Probabilities & Priorities

One of the most common traits of entrepreneurs is that we have an abundance of ideas. We can generate more ideas in a few months than we could put into action in a lifetime. A shortage of ideas, even good ideas, usually isn’t a problem.

What can be a problem is figuring out which ideas to implement and which to leave idle. The reality for most entrepreneurs is that they will have to leave a great many more things undone than they will actually get done in their business life. So, one of the most important jobs of an entrepreneur is to decide not only what to do, but what to leave undone.

So how does a successful entrepreneur figure out what to work on first?

One of the best rules is to prioritize activities that create clients, customers or sales. After all, if you don’t have paying customers you don’t have a business. However, even within that category there is a multitude of things you could be doing. A short list of tasks and activities you might try include: social media marketing, in-person networking, phone calls to warm prospects, exhibiting at trade shows, blogging, and placing ads but there are dozens of others to try. Again, the question is how to figure out which activities to work on first.

The best thing to work on is the one that has the highest probability of working. If several activities are equally likely, it can be good to focus on the ones that will produce results sooner rather than later.

How can you apply this criteria in real life? To start with, know who your ideal customers are so you can assess if they are likely to be present or exposed to what you are doing. For example, if you primarily sell to women, exhibiting at a trade show where the audience is 90% men is not the best use of time. You’d be much better off finding places where the audience is primarily women. For a virtual example, start with the social media sites where your ideal clients are most likely to be. If you sell to top management of big corporations, LinkedIn is the place to start. It’s where you are most likely to find this group of people.

A second factor is to make sure those ideal clients see your message when they are in the frame of mind to take it in. In the example above of selling to women, there are lots of places you can find an audience of women but not all of them are good places in which to sell your products. If you sell beauty products or services, you’ll find an interested audience at a bridal show but probably not at a home improvement show.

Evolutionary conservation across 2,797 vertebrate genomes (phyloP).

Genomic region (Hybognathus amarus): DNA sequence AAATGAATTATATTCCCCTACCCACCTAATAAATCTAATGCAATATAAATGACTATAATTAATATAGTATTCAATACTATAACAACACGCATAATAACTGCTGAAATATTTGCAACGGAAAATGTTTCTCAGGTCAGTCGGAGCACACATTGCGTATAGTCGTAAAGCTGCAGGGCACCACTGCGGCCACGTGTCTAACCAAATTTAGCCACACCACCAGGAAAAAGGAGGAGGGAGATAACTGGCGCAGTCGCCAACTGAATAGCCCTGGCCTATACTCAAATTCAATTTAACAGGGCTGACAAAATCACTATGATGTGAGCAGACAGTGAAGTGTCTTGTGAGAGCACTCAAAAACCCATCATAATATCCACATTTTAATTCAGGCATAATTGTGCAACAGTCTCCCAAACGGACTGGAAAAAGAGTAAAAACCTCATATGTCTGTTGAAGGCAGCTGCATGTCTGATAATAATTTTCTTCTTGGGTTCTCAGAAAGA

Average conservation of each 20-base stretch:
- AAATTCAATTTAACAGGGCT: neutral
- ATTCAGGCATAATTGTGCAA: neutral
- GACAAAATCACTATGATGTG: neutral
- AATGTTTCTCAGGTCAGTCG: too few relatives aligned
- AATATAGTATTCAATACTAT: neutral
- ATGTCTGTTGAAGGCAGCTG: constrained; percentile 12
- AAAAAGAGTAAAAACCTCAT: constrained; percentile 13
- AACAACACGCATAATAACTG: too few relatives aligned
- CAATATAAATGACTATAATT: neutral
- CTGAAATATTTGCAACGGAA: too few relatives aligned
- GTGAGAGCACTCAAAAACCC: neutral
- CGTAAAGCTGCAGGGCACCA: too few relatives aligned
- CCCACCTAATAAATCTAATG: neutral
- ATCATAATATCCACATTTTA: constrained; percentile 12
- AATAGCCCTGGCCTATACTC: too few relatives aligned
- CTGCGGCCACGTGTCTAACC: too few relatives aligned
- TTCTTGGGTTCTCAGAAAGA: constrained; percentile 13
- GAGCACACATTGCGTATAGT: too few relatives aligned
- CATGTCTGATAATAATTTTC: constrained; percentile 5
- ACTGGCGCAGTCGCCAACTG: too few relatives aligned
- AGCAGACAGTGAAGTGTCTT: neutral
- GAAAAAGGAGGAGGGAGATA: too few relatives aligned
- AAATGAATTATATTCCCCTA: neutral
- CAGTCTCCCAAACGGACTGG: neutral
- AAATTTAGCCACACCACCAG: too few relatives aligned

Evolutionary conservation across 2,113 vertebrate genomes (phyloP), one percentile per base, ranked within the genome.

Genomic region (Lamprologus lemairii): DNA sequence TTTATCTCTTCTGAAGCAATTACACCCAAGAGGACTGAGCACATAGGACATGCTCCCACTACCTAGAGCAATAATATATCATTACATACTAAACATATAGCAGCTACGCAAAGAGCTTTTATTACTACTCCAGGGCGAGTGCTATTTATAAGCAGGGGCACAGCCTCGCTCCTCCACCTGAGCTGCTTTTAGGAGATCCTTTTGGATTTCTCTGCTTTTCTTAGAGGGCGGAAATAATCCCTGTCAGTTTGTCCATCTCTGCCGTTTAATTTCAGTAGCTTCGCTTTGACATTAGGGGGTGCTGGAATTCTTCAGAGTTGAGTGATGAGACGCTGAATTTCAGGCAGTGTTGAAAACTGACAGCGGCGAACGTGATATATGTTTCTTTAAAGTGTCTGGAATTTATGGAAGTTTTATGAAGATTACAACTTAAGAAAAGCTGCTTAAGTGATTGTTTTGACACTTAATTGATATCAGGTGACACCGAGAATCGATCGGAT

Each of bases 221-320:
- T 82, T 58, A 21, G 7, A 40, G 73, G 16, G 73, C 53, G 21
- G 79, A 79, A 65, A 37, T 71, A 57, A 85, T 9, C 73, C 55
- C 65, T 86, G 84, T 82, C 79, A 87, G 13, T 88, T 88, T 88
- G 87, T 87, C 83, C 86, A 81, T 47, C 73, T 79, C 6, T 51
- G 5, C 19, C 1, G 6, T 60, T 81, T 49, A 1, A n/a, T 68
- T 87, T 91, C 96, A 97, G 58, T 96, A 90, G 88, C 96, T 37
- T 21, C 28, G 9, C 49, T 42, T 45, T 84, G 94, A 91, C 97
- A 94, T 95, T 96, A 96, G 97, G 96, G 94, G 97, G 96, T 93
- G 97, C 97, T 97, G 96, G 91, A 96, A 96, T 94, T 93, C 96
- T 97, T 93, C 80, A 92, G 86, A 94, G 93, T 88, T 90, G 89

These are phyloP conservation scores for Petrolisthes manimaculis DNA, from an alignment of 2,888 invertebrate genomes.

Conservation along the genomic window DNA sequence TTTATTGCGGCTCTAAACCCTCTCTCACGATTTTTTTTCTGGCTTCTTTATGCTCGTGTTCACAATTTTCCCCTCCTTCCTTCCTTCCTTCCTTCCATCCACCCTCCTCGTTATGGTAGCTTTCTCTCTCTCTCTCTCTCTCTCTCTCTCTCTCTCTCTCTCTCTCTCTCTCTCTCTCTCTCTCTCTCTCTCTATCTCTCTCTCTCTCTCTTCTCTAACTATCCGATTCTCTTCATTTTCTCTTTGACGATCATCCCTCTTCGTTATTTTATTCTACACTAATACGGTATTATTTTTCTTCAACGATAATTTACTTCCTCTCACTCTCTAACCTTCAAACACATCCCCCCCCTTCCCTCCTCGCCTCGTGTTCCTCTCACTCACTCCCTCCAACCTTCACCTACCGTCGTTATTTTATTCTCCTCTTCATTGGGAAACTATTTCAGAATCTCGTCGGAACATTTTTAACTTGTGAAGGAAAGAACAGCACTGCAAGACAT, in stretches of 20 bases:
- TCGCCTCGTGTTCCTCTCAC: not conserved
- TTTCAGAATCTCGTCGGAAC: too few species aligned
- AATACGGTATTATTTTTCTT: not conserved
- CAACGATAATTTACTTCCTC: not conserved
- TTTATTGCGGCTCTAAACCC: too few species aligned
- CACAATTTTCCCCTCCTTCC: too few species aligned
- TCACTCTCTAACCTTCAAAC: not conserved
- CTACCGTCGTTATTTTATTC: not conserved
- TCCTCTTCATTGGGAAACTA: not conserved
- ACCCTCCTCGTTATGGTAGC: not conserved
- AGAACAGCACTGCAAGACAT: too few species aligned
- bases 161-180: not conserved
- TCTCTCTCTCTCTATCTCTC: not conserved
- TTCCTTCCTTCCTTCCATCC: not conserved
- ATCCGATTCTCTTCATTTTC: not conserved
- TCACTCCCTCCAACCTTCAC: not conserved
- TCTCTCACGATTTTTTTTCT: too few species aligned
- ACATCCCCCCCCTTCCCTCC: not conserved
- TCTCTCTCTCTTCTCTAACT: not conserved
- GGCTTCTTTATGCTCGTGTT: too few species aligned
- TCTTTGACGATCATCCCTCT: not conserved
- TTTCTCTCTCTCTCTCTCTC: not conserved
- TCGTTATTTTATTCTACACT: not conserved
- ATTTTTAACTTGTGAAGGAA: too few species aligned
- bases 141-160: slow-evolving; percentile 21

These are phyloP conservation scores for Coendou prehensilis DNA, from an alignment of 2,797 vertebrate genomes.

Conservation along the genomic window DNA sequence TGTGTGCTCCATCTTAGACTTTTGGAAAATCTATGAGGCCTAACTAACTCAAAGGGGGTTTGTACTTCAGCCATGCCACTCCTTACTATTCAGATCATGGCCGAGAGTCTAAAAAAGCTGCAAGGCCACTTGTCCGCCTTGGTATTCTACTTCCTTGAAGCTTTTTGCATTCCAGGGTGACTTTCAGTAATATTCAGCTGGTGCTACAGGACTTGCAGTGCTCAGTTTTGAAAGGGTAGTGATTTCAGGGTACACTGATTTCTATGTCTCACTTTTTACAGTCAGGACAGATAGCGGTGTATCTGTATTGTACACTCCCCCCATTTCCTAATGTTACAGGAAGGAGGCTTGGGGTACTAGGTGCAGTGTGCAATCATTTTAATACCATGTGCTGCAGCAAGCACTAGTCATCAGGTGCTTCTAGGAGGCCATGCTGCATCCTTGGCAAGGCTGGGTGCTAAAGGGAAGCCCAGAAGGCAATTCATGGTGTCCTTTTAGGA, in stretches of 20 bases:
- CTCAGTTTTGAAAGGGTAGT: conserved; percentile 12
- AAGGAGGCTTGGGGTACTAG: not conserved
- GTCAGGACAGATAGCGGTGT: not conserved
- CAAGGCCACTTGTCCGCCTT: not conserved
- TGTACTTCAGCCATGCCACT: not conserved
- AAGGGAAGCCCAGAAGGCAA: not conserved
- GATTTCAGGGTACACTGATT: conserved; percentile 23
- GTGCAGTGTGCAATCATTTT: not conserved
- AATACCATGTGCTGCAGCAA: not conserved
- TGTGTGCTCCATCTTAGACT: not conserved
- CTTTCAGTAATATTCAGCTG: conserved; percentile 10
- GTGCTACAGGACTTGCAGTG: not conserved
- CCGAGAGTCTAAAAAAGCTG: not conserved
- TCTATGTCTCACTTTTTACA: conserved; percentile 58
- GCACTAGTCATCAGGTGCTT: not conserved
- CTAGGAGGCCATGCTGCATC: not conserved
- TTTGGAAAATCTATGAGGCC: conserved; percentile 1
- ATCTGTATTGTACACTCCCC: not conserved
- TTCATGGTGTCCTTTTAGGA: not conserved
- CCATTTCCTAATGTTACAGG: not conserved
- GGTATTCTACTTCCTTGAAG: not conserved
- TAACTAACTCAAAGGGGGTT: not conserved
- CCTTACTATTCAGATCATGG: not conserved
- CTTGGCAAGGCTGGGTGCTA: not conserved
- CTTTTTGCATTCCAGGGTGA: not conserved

A final step to take before starting anything new is make sure you know what you want to accomplish and create a way to measure your results. For example, if you are using social media to drive visitors to a web page, the goal is to get as many interested people to the page as possible. To track this, you would want to look at your traffic information from your site and see how many visitors came from the social media site you are using. You can get much more detailed such as testing which posts generate the most traffic, what times of day are best and which traffic converts (purchases or takes action) the most often.

The bottom line is that for every activity you choose to do, you are choosing not to do a multitude of others. It pays to make sure you choose wisely and make sure you are getting the results you want.

About Michele Christensen

Michele Christensen is the go-to expert for building solopreneur businesses. She has a special gift of being able to sort through everything a swamped, overwhelmed business owner thinks they need to do and figure out exactly what will produce the best results the fastest. She sees ways to make money that other people miss and helps business owners to get the most out of every minute they spend in their business. After completing her MBA, Michele spent 5 years in corporate America and then built her own small-business consulting practice. She worked in non-profit for 4 years and helped streamline operations and make the most of limited resources. She started in her current business in 2010 and has helped dozens of people to build a solopreneur business they love. To receive solopreneur strategy and tips and Michele's free e-course “5 Essential Skills for Solopreneur Success” sign up here: www.michelechristensen.com.
About The Author

Michele Christensen

Michele Christensen is the go-to expert for building solopreneur businesses. She has a special gift of being able to sort through everything a swamped, overwhelmed business owner thinks they need to do and figure out exactly what will produce the best results the fastest. She sees ways to make money that other people miss and helps business owners to get the most out of every minute they spend in their business. After completing her MBA, Michele spent 5 years in corporate America and then built her own small-business consulting practice. She worked in non-profit for 4 years and helped streamline operations and make the most of limited resources. She started in her current business in 2010 and has helped dozens of people to build a solopreneur business they love. To receive solopreneur strategy and tips and Michele's free e-course “5 Essential Skills for Solopreneur Success” sign up here: www.michelechristensen.com.